"Surplus Population" - The Last Conquest of Ireland (Perhaps)

John Mitchel
Author’s Edition (undated)

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of county Down tenants resolved that it would rob their class (in one province, Ulster, alone), of £1,500,000 sterling. The Nation commented upon it under the title of "Robbery of Tenants (Ireland) Bill." The opposition of the Tenant class, and of the Repeal newspapers, would have been of small avail, but for the resistance—upon other grounds—of the landlords. The bill was defeated; Sir Robert Peel had to devise some other method of getting rid of the "surplus population."

Reflect one moment on the established idea of there being a "surplus population" in Ireland;—an idea and phrase which were at that time unquestioned and axiomatic in political circles; while, at the same time, there were four millions of improvable waste-lands; and Ireland was still, this very year, exporting food enough to feed eight millions of people in England. Ireland, perhaps, was the only country in the world which had both surplus produce for export and surplus population for export;—too much food for her people, and too many people for her food.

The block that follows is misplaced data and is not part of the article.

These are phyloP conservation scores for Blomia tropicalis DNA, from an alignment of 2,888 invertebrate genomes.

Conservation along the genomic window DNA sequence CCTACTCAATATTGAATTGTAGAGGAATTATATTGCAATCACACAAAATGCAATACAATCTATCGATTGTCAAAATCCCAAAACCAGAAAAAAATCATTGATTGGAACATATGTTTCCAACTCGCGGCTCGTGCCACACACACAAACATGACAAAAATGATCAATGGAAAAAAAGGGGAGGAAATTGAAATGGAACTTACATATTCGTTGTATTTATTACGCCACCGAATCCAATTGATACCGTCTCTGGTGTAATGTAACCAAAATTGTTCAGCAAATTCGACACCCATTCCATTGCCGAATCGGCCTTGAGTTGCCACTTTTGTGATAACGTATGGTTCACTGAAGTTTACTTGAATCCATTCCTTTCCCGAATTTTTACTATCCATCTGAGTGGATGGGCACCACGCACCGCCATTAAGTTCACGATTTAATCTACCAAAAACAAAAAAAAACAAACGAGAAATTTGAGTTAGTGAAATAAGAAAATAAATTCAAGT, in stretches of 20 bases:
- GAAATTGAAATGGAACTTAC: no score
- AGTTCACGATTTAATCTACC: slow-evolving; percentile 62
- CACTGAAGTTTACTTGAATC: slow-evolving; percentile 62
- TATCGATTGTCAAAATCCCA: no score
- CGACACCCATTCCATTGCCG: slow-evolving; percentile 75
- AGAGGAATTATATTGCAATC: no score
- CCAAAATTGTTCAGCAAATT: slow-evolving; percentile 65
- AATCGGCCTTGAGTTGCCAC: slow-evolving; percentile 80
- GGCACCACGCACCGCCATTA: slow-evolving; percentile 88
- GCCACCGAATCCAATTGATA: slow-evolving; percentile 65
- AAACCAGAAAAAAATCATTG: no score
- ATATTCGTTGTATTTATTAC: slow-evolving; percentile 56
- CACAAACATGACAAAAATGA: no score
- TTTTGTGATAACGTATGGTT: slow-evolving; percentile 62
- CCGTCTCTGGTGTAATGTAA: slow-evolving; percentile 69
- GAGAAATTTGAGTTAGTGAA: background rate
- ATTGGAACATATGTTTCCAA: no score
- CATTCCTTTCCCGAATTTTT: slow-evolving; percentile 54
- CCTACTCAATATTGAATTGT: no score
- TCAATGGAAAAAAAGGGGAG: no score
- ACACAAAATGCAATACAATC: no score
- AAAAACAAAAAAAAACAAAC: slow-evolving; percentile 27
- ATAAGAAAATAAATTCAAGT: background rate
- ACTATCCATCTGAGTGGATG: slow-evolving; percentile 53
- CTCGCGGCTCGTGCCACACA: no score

It was with bitter disappointment and gloomy foreboding, that Davis and his friends witnessed the progress of disorganization and discomfiture in that Repeal movement which had so many elements of power at first. O'Brien, indeed, still laboured on the Committees, preparing Reports and the like, with the same calm and imperturbable cheerfulness. If he felt discouragement he did not show it, and the agitation proceeded much as usual, with occasional interruptions, discussions about Catholic faith and negro slavery.

But towards the close of this year, two events befell, which gave the enemy most material aid. One was the potato blight, which threatened to cut off almost the whole supply of food on which the great mass of the people had been reduced to subsist.

The other was the sudden death of Thomas Davis. Of him, his peerless character, his work, and his loss, never to be repaired, I shall endeavour to give a more specific idea in my next chapter. That of all the band of friends and comrades who used to be called "Young Ireland," Davis was the foremost and best, the gentlest and bravest—the most accomplished and the most devoted—there is not one amongst us who is not glad and proud to proclaim;—the more readily, perhaps, seeing that Davis is dead.

But the potato blight, and consequent famine, placed in the hands of the British government an engine of State by which ...continue reading »

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